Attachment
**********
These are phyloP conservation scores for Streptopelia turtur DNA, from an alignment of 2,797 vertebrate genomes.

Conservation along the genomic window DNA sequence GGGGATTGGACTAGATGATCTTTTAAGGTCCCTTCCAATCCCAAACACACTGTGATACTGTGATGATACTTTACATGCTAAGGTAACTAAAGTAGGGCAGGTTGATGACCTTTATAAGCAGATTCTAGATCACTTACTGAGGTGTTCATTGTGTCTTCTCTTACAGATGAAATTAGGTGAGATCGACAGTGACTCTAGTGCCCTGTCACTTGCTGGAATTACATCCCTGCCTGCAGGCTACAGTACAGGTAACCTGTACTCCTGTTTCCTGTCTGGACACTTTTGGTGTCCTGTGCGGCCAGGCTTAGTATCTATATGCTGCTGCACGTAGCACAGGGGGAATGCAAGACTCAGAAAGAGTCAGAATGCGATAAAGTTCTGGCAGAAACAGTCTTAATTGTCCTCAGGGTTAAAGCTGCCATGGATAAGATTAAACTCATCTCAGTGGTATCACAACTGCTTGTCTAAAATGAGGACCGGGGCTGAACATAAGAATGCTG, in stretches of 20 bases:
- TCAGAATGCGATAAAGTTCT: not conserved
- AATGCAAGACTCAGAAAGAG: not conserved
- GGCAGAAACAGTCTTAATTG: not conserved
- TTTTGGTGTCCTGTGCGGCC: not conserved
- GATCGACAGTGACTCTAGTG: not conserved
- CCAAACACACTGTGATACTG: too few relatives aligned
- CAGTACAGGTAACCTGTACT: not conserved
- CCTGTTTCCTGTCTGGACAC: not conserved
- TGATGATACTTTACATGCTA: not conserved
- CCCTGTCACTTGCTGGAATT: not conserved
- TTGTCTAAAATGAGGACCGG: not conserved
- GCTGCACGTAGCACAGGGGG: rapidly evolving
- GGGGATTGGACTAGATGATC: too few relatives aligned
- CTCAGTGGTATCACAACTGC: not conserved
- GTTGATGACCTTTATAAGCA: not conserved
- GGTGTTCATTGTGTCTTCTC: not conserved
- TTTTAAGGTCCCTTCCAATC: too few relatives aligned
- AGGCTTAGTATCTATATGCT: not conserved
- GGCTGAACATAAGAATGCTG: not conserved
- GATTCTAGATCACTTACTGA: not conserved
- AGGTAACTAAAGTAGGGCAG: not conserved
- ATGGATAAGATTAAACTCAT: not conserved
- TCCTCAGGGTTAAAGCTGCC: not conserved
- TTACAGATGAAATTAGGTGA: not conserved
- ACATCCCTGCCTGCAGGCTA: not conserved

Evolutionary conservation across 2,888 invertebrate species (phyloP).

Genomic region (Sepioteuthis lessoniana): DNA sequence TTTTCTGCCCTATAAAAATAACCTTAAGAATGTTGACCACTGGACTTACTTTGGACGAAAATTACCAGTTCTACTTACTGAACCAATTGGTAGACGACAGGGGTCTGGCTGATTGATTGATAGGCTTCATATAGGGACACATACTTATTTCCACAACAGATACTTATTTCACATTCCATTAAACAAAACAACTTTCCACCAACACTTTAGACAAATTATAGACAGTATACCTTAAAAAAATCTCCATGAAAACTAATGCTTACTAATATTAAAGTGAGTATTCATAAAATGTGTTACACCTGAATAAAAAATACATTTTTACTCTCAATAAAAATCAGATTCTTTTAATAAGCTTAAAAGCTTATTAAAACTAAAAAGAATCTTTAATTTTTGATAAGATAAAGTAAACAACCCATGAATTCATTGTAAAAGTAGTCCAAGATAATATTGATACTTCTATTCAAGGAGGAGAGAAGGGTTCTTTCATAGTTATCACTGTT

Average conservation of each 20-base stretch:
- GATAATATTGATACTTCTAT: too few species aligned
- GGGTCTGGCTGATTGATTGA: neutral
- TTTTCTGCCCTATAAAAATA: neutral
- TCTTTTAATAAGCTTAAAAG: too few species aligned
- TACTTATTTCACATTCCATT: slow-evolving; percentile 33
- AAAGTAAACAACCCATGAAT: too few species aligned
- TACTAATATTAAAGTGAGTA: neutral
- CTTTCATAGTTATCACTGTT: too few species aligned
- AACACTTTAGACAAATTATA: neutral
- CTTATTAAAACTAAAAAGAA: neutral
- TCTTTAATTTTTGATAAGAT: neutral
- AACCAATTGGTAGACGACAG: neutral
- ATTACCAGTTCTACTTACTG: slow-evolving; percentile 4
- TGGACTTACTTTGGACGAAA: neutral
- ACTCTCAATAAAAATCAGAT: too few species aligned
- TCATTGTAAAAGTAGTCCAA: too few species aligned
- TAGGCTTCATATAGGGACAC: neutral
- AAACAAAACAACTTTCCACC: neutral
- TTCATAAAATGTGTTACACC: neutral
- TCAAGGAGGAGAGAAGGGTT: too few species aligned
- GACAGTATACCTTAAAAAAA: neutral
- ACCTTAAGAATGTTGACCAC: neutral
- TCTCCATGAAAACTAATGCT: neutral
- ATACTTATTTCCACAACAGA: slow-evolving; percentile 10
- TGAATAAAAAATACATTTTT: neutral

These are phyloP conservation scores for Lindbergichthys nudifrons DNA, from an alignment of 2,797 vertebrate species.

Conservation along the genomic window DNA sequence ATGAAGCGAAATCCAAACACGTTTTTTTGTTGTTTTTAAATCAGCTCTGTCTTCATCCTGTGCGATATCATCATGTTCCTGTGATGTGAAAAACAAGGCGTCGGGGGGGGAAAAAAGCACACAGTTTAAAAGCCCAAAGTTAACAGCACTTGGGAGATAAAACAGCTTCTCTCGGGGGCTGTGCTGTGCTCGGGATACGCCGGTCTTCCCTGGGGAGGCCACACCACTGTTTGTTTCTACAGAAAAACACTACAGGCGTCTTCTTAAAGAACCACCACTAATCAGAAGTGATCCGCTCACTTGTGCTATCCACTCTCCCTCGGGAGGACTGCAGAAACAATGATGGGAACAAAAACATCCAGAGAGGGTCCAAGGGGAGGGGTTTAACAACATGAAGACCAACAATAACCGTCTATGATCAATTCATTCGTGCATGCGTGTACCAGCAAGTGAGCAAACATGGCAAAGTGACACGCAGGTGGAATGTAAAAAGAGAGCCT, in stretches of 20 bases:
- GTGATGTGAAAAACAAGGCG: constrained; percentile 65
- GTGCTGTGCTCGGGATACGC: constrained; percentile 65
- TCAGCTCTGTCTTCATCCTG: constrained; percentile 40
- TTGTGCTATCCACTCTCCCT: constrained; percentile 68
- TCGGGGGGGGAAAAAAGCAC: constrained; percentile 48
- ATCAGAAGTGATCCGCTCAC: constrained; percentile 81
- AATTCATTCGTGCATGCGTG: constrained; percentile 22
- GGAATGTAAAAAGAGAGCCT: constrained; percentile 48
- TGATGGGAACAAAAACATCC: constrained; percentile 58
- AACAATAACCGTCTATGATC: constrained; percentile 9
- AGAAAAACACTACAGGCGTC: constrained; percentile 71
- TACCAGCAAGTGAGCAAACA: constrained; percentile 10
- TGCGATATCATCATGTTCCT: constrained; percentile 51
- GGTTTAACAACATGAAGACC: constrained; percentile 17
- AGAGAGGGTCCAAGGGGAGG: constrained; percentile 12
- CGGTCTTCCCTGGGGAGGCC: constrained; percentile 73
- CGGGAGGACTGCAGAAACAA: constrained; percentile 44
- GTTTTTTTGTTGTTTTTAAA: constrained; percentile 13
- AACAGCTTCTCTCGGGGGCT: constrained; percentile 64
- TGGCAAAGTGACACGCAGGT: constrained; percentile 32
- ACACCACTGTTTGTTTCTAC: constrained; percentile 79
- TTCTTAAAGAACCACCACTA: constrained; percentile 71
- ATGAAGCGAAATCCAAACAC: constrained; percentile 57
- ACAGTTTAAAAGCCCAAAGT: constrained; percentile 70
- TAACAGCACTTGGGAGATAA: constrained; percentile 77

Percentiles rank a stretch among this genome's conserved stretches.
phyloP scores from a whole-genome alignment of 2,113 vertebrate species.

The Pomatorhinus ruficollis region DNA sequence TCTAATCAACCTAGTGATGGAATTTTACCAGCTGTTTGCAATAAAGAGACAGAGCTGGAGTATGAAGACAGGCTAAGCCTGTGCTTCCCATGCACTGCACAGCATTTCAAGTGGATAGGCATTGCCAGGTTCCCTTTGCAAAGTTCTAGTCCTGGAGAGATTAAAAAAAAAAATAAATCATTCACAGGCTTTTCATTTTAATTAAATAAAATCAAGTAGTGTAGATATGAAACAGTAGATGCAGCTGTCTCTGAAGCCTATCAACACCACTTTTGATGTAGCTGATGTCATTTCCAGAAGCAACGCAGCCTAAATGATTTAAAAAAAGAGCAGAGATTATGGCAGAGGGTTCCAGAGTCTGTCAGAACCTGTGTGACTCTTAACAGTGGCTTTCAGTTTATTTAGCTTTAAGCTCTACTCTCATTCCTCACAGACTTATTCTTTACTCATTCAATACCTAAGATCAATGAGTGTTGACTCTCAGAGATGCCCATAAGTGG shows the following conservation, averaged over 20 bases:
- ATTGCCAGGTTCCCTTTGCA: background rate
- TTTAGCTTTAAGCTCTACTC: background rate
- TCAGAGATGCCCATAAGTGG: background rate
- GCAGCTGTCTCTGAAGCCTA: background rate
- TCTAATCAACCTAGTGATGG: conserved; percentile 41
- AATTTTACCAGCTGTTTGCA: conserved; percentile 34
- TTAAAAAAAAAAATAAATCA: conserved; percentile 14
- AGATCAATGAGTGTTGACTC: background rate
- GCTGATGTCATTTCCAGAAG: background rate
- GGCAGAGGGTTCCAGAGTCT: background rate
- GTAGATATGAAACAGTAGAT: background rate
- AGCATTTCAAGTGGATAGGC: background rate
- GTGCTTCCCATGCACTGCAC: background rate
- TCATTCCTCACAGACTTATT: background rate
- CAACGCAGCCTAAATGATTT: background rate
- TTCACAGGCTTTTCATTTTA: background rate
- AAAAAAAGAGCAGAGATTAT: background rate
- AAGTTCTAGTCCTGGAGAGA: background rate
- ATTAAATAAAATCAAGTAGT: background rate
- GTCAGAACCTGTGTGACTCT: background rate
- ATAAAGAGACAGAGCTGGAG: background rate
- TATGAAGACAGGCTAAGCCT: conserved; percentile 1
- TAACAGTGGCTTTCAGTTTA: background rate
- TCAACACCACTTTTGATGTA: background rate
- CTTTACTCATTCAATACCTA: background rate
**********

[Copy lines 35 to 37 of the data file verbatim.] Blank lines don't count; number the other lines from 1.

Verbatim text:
- TACTTATTTCACATTCCATT: slow-evolving; percentile 33
- AAAGTAAACAACCCATGAAT: too few species aligned
- TACTAATATTAAAGTGAGTA: neutral